Statistical analysis and interpretation of the results were performed in close co-operation with colleagues from the Department of Medical Statistics, Justus Liebig University Giessen, Germany. All tests were performed in duplicate. Thus our PMN amino acid results represent the mean of two estimations. After the results were demonstrated to be normally distributed (Pearson-Stephens test), statistical methods were performed including Bartlett’s test to check homogeneity of variance (p £ 0.1). If the requirements were met, ANOVA analysis was conducted. If the requirements were not fulfilled, the Friedmann test was performed. Probability levels of p £ 0.05 versus control were considered as significant. The data are given as arithmetic means ± standard deviations (mean ± SD).

3. Results

The free intracellular amino and α-keto acid concentrations, superoxide anion formation, hydrogen peroxide generation as well as the activity of released myeloperoxidase obtained in the control cells were within normal physiological ranges [14] [24] [25] .

An overview of the intracellular amino and α-keto acid as well as plasma levels, which were found in the present survey are presented in Table 1. For example intracellular pyruvate levels amounted on average to 6.72 × 10−17 moles per neutrophil (PMN) cell (169.1 µmol/L PMN cell volume [NCV]; plasma: 102.9 ± 42.7 µmol/L). The intracellular a-ketoglutarate content at almost 1.21 × 10−17 mol per PMN cell (30.5 µmol/L NCV; plasma: 6.8 ± 2.3 µmol/L) was approximately 5.6 times lower. However, the composition of these free amino acid and α-keto acid pools does not appear to be arbitrary in any way. When comparing the intra versus the extracellular concentration gradient [i:e], the results painted a very different picture: for pyruvate (i:e: 1.6), glutamine (i:e: 1.2), alanine (i:e: 1.3), arginine (i:e: 0.9), serine (i:e: 4.1) and glycine (i:e: 2.7) not only high plasma but also high intracellular concentrations have been found, while α-ketoglutarate (i:e: 4.5), glutamate (i:e: 40.6), aspartate (i:e: 56.8), asparagine (i:e: 1.7), ornithine (i:e: 2.3) with low plasma concentrations apparently accumulated within the neutrophils (Table 1).

3.1. Effects of PYR Combined with L-NAME, SNAP, DON, β-Ala or DFMO on the Free α-Keto Acid Pools in Neutrophils (Figure 1)

Additional application of SNAP, DON, β-alanine or DFMO to PYR also induced important PYR-independent effects. While L-NAME induced no effect exceeding that of singular PYR, significant reductions in α-ketoglutarate (PYR: +115%; PYR + SNAP: +62%) and pyruvate (PYR: +205%; PYR + SNAP: +93%) that were both clearly raised by singular PYR occurred after SNAP application, although these values remained significantly above the respective control values.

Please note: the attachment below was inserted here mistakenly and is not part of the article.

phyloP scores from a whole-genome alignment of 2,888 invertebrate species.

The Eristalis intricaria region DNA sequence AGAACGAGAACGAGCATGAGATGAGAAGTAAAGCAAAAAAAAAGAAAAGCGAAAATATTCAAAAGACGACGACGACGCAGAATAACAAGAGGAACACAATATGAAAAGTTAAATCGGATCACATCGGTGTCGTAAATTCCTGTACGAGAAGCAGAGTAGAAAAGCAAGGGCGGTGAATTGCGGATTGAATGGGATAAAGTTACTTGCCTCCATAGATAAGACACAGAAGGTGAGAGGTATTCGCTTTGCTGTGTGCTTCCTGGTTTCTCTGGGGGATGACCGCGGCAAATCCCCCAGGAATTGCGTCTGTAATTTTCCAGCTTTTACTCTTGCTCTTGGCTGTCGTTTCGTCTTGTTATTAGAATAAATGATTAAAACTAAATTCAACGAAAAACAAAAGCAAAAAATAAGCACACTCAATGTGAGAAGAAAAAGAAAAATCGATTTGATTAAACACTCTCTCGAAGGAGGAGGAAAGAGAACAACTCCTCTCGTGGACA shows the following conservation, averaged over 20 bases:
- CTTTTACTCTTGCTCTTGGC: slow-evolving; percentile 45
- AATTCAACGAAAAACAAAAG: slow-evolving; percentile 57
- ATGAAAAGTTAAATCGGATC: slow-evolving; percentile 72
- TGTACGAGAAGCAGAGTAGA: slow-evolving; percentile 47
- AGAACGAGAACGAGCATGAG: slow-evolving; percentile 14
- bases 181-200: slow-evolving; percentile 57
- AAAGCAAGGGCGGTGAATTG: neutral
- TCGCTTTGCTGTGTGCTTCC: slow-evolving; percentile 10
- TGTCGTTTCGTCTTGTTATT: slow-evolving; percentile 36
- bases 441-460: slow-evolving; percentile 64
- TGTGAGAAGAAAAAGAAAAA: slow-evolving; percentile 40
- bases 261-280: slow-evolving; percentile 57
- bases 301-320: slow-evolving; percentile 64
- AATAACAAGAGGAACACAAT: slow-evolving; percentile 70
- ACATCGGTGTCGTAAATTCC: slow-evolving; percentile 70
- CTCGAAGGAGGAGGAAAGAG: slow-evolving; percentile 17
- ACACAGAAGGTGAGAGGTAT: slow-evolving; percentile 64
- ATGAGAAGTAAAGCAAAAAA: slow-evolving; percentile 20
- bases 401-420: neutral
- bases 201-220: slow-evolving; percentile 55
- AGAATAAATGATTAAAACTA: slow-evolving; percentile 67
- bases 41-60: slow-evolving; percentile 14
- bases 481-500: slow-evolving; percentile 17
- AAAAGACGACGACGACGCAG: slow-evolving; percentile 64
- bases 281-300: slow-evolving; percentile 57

Upon DON application, however, there were significant decreases in all measured α-ketoacids that were below the control findings (α-ketoglutarate: PYR + DON: −26%, pyruvate: PYR + DON: −31% and α-ketobutyrate: PYR + DON: −36%).

Only with the cellular α-ketobutyrate content did β-ala induce additive effects that exceeded singular PYR (PYR: +22%; PYR + β-ala: +61%).

DFMO added to PYR induced a decrease in intragranulocytic α-ketoglutarate (PYR + DFMO versus PYR: −34%) and also pyruvate (PYR + DFMO versus PYR: −47%).

3.2. Effects of PYR Combined with L-NAME, SNAP, DON, β-Ala or DFMO on the Free Amino Acid Pools in Neutrophils (Figures 2-8)

The incubation of PYR with the above described “metabolism modulators” L-NAME, SNAP, DON, β-Ala or DFMO led, unlike singular application, to significant and decisive findings.

Combined administration of L-NAME and PYR induced no effect that exceeded singular application of PYR.

Table 1. Content of free amino acids [10–16 Mol] and α-keto acids [10–17 Mol] per neutro­phil (PMN, mean ± standard deviation [SD]; n = 10) and their intracellular concentrations based on the mean neutrophil cell volume (NCV) [μMol/l, mean ± SD; n = 10]. NCV was calculated as follows: NCV = leukocritsample × PMN-number−1 [NCVamino acids: 431.8 ± 211.2 × 10−15 L, NCVα-keto acids: 397.3 ± 234.8 × 10−15 L]. Also pictured are the plasma concentrations found in this study [μMol/l, mean ± SD; n = 10]. Additionally, the intra (I) versus extracellular (E) concentration gradients (I:E) have also been computed.

Figure 1. Effects of pyruvate (1 mM, incubated for 120 min) after a 10 min pre-incubation either with L- NAME (1 mM), SNAP (100 µM), DON (100 µM), beta-Ala (10 mM) or DFMO (1 mM) on free intracellular α-ketoglutarate, pyruvate and a-ketobutyrate concentrations in neutrophils [PMN] (1017 moles per PMN- cell; mean ± SD; n = 10). *p £ 0.05 versus control values; #p £ 0.05 versus pyruvate.